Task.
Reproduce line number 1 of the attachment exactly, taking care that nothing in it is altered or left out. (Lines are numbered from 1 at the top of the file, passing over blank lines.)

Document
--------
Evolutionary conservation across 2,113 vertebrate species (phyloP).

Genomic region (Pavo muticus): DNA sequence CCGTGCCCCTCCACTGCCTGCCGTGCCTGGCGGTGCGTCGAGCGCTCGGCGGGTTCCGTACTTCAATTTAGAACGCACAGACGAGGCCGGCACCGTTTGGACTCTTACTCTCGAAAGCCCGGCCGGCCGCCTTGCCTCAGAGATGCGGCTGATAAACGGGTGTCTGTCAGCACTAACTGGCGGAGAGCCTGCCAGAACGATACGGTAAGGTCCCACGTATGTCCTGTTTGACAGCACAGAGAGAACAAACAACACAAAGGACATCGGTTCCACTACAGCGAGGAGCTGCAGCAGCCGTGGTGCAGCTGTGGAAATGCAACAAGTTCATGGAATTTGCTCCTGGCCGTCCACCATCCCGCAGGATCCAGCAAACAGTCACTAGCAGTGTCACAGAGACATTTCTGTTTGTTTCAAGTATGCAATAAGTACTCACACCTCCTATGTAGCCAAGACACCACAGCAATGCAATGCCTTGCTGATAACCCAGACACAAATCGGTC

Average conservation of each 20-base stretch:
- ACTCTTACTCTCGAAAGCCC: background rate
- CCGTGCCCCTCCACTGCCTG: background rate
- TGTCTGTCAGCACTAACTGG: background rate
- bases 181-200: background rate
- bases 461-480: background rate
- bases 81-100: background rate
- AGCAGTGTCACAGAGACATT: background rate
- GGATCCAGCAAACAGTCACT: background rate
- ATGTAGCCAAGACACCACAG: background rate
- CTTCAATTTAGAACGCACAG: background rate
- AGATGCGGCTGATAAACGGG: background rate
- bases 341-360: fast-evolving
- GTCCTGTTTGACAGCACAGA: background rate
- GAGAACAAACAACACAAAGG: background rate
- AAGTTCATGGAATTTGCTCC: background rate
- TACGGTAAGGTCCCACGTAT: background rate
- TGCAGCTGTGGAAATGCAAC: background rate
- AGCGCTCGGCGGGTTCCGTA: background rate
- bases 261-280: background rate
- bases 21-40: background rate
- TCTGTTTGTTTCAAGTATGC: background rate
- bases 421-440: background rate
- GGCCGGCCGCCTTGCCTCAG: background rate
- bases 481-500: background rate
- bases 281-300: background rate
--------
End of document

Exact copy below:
Evolutionary conservation across 2,113 vertebrate species (phyloP).